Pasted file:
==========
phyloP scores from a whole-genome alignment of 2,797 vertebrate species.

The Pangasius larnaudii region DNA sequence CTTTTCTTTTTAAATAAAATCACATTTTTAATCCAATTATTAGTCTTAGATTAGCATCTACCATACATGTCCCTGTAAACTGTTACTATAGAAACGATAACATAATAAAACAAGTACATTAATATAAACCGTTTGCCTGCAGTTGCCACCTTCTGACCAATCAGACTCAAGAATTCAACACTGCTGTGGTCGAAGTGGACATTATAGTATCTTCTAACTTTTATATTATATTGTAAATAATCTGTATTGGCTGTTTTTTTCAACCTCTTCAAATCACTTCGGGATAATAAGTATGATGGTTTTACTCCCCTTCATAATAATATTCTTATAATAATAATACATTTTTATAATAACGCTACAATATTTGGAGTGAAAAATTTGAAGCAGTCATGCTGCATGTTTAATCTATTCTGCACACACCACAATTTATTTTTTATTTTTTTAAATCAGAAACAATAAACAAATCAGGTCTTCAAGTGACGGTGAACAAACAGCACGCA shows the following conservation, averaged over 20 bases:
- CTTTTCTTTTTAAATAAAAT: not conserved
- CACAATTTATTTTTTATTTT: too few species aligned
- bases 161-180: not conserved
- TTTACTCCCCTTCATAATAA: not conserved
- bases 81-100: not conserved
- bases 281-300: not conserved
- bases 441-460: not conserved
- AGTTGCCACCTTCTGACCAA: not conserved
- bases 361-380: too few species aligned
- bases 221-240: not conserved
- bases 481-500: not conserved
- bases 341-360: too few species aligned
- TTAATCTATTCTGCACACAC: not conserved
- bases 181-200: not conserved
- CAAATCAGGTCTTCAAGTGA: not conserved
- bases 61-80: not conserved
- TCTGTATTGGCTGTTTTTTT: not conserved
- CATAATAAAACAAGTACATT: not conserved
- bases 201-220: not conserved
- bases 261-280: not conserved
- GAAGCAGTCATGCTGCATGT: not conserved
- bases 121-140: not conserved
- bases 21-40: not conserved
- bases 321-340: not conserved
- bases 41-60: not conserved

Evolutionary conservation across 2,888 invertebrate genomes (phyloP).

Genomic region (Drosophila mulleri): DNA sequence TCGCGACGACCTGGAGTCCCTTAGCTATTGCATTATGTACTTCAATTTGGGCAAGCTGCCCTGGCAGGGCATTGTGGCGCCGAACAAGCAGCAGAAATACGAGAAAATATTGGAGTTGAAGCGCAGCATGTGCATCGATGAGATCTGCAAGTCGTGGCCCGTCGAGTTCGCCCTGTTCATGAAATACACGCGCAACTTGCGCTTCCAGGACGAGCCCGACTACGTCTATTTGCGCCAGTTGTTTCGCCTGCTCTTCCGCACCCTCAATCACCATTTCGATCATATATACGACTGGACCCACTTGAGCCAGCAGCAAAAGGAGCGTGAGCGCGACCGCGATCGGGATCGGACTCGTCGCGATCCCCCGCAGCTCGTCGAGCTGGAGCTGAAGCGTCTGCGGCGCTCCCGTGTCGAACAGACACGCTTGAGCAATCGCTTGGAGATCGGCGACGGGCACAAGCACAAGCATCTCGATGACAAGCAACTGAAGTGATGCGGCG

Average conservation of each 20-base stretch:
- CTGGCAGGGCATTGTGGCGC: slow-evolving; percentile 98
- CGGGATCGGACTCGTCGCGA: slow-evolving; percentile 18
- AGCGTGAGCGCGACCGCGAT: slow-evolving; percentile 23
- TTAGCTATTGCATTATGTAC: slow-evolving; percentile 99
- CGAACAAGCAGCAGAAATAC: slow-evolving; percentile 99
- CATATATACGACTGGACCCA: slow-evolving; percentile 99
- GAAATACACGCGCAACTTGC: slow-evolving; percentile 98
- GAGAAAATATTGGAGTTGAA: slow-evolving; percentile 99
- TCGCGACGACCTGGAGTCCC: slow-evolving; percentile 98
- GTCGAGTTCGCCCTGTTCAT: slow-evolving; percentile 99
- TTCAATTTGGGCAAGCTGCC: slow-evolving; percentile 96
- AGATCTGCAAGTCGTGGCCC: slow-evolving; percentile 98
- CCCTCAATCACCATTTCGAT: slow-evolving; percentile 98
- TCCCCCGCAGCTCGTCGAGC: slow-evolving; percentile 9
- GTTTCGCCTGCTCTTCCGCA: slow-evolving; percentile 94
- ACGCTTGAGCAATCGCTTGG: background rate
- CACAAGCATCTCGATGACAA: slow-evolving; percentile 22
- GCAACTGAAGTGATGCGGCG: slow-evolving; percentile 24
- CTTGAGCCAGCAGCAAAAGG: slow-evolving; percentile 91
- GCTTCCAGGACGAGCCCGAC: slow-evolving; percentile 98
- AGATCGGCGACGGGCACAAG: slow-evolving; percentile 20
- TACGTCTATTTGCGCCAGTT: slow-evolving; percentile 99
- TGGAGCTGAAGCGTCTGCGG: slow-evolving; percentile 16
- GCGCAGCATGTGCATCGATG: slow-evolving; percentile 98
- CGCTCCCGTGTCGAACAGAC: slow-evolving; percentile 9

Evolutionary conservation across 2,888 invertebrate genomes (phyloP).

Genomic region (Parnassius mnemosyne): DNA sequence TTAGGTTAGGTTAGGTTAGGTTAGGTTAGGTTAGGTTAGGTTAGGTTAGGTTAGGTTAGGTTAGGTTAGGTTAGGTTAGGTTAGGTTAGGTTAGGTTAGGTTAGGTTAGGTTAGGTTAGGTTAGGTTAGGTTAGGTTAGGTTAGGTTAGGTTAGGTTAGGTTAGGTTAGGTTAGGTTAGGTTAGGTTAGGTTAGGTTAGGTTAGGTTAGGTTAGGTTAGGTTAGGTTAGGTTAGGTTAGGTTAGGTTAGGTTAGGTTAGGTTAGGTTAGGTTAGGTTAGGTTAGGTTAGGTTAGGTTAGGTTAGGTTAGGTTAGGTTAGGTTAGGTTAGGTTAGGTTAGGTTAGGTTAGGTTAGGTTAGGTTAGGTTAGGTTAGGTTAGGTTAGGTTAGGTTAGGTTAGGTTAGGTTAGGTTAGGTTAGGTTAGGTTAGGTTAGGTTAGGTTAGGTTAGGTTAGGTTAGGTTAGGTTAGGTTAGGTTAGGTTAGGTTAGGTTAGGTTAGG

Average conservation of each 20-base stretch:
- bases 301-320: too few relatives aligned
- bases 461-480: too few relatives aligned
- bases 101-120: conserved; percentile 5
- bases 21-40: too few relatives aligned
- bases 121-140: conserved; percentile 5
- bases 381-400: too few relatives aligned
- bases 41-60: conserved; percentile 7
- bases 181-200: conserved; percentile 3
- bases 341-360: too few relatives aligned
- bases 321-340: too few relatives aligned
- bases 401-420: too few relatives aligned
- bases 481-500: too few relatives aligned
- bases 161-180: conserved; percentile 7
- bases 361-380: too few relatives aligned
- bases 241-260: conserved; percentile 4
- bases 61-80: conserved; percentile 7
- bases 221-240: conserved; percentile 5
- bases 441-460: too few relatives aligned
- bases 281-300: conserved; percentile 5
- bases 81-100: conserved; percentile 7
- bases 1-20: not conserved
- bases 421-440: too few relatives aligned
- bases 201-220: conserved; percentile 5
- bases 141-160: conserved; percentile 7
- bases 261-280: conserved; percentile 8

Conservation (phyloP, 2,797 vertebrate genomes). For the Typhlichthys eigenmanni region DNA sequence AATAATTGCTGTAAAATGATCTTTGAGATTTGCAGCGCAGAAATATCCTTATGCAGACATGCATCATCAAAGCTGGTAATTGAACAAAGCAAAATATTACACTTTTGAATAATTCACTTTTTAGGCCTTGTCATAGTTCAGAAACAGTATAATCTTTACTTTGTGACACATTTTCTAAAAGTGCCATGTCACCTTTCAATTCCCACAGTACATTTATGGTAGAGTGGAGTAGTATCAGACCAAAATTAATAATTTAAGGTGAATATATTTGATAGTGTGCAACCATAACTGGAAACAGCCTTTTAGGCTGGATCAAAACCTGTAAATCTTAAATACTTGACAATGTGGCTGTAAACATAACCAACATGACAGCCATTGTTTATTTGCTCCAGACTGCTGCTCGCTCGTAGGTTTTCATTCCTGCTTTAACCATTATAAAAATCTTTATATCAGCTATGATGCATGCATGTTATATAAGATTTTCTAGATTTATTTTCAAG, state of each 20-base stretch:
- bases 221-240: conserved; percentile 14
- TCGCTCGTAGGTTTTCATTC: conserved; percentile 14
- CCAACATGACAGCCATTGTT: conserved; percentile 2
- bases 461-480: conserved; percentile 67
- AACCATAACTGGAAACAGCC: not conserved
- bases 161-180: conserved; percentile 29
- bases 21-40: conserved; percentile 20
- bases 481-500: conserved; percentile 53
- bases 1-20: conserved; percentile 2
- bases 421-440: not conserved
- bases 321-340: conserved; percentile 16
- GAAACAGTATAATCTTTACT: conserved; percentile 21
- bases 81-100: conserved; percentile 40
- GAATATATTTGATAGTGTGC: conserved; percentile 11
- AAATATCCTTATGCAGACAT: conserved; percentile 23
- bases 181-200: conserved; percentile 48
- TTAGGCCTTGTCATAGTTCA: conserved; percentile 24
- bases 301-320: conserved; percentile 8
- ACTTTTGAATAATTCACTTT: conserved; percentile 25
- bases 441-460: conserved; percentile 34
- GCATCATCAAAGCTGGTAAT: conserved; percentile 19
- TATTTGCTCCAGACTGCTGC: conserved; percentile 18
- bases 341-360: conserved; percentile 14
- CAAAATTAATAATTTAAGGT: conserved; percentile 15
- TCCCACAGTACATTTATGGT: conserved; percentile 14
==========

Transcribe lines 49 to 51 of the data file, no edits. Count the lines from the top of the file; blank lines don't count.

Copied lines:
- CTTGAGCCAGCAGCAAAAGG: slow-evolving; percentile 91
- GCTTCCAGGACGAGCCCGAC: slow-evolving; percentile 98
- AGATCGGCGACGGGCACAAG: slow-evolving; percentile 20